Gardens - Featured Gardens

A bold installation in a Manitoba garden

By
Mike Grandmaison
Photography by
Beckie Fox

Cedar sculptures ensure this garden never suffers from the winter blahs


manitoba-installation-couple.gifGarden at a glance

Gardener: José Koes
Family: Husband, Rudolf
Pastimes: art collector, Winnipeg Art Gallery volunteer; conducts art travel tours, mainly abroad
Size: back garden: 36 metres wide, 27 metres deep
Orientation: north
Conditions: shade from mature trees; clay loam
Growing season: May through September
Garden focus: outdoor art; plants with interesting foliage textures and shapes
Zone: 2b

About the garden
A garden in winter is mainly nature's show. We marvel at the special effects only it can create: the drama of long shadows on pristine snow, the sinewy snowdrifts punctuated with tawny grasses, the patterns of bare branches against a clear sky, like ink strokes on a blue canvas. Gone are the hurly-burly colours of summer and the fiery hues of fall—now the scene is set with a subtler tableau.

Drama combined with simplicity was what José Koes hoped for when she began rethinking her Winnipeg garden four years ago. A winter garden was not foremost in her mind: her primary goal was to create a design centred around sculpture. As an art collector and 28-year volunteer and fundraiser for the Winnipeg Art Gallery, José had visited many such gardens over the years and longed to adapt one to the landscape surrounding her pre-1900 farmhouse in the city's East Kildonan area. "I had always wanted a large contemporary garden sculpture to help define the shape of our backyard—to bring art outside,” she says. "When I came across a wall installation in an outdoor exhibit I visited a few years ago, a light went off.” Although it was made from steel, José could envision something similar made from wood for her garden.

Creating the sculptures With the help of Urs Dietschi, a landscape architect in Winnipeg, a plan for a contemporary installation made from cedar posts was devised. "I didn't have photos to show the architect, but I used some Popscicle sticks, and he got the idea,” José says with a laugh.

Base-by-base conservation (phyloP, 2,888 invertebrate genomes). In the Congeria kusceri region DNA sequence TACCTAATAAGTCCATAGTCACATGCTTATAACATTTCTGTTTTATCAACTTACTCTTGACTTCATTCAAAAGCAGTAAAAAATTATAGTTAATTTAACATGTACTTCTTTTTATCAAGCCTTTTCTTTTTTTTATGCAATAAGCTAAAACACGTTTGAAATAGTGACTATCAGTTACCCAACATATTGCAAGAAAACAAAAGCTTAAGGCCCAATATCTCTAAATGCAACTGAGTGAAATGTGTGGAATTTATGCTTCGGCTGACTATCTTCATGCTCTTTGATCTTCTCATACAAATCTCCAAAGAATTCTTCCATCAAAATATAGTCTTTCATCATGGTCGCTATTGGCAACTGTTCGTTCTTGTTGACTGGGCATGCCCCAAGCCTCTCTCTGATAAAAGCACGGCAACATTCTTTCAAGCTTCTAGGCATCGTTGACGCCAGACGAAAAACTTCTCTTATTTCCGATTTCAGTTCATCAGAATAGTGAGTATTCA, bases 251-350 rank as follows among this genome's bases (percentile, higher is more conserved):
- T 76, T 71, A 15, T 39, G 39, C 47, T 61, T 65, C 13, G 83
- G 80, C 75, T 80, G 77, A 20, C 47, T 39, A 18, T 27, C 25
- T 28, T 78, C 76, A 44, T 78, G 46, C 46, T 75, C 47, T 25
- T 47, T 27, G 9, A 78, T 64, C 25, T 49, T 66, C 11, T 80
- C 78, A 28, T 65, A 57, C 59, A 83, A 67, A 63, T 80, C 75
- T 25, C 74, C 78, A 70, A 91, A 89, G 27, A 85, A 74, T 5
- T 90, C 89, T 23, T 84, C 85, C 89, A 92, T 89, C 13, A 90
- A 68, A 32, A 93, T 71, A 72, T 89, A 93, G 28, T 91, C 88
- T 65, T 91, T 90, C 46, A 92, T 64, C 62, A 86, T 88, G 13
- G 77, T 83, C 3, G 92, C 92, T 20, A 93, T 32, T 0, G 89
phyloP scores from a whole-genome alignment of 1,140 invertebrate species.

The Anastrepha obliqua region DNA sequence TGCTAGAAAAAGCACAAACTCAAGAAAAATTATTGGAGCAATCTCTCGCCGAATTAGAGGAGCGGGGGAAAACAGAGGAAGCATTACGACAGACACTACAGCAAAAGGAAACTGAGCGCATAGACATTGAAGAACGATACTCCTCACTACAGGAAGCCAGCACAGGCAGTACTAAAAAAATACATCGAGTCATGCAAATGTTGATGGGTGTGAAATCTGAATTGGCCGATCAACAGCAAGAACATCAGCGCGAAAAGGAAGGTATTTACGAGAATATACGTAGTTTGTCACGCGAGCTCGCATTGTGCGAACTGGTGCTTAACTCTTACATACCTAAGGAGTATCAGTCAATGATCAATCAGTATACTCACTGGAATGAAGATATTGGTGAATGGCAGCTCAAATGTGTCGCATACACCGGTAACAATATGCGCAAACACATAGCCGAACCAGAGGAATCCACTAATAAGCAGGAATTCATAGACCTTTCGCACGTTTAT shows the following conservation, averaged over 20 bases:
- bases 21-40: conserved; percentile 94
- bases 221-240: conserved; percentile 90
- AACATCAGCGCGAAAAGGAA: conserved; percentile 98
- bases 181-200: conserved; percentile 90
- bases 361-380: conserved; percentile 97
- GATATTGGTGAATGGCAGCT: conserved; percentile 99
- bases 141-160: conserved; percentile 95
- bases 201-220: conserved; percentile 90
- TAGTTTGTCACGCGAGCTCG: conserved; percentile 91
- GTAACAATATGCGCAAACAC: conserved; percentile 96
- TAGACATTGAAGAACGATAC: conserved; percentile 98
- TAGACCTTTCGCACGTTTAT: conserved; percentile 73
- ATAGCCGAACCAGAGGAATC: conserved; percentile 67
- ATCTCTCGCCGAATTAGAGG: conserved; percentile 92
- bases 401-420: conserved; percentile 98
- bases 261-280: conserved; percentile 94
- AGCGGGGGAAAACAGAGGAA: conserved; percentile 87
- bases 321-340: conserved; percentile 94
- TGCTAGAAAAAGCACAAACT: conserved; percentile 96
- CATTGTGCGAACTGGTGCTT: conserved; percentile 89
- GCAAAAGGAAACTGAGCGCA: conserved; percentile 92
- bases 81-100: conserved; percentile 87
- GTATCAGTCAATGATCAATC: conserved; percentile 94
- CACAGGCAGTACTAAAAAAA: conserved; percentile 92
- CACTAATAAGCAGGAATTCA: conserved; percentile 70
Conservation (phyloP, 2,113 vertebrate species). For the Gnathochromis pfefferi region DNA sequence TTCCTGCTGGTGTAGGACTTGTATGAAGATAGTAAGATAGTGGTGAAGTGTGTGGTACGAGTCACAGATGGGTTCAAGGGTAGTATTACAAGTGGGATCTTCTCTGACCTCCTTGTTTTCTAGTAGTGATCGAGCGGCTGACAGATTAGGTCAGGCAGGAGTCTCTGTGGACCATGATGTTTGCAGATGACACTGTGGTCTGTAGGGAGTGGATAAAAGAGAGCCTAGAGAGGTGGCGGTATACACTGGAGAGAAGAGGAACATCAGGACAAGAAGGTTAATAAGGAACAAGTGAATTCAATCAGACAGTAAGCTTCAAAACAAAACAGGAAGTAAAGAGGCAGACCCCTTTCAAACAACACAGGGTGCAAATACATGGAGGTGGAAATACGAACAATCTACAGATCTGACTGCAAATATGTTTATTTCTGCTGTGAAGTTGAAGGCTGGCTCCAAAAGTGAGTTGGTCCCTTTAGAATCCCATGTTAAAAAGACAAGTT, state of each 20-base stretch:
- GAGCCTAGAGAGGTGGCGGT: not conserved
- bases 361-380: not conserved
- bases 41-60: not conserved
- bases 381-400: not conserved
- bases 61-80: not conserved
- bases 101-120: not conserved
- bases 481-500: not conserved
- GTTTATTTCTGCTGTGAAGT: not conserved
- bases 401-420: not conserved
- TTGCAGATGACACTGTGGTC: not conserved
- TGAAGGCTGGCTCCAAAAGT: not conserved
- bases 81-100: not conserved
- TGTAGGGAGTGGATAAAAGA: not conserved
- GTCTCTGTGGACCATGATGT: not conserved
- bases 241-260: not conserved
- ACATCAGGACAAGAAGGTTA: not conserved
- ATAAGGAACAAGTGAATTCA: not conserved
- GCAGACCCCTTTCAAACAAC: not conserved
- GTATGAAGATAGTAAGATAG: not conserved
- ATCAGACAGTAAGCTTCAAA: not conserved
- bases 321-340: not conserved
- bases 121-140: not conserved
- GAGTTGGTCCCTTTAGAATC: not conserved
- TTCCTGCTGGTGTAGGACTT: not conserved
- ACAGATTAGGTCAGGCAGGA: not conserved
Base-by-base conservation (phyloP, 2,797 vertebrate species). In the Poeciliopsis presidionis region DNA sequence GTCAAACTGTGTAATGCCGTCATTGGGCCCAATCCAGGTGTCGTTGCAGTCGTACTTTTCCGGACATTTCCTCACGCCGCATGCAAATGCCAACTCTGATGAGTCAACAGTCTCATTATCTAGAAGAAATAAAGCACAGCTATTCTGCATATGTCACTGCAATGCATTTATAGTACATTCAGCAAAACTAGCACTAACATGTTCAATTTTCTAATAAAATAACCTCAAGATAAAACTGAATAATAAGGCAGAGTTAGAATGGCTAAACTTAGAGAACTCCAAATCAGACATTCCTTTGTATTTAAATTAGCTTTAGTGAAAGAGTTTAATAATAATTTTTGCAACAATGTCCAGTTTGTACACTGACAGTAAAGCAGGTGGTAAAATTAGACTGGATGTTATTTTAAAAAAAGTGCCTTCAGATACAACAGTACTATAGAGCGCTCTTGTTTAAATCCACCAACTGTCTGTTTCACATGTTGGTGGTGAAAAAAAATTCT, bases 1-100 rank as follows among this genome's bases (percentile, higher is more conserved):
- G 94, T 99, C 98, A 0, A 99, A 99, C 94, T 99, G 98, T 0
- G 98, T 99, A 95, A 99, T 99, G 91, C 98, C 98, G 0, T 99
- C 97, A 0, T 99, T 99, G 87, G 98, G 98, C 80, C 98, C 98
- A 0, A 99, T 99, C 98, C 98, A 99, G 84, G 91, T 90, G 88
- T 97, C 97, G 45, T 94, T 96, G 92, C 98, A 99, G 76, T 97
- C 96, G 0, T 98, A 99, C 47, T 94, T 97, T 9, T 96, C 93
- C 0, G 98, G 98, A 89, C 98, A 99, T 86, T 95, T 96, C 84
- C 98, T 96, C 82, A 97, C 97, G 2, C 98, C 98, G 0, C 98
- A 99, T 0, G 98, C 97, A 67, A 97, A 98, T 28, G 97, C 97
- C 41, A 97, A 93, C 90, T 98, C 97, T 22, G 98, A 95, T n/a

The three separate sculptures (one is at the side—to create added privacy—and the other two are in the backyard) are made up of 124 pressure-treated cedar posts, ranging from 1.8 to three metres tall, each sunk several metres into the ground. "When the wood was delivered, neighbours asked if we were building a barn,” José recalls. "I began to think What have I done! but I am thrilled with the results.”

The posts appear to reach up to the large 200-year-old bur oaks on the property and provide the bold yet simple effect José was after. Visually anchoring the posts to the ground and providing a sense of cohesion to the three installations are several large limestone boulders from a nearby quarry. According to José, as much thought was given to the placement of the boulders as was given to the placement of the cedar posts. Planted among the posts and the rocks are specimens chosen for their foliage and texture—no flowering perennials or shrubs. Junipers, ferns and ornamental grasses are repeated throughout the planting spaces. Besides the majestic oaks, there are several mature birches, spruce, pines, cedars and red osier dogwoods in the backyard. Careful pruning and editing help keep the balance of plants, wood and stone to José's satisfaction. "I like the simplicity of the wood, combined with the boulders and plants,” says José. She also values how the installation's modern design contrasts with her century home, each accenting the other.

 

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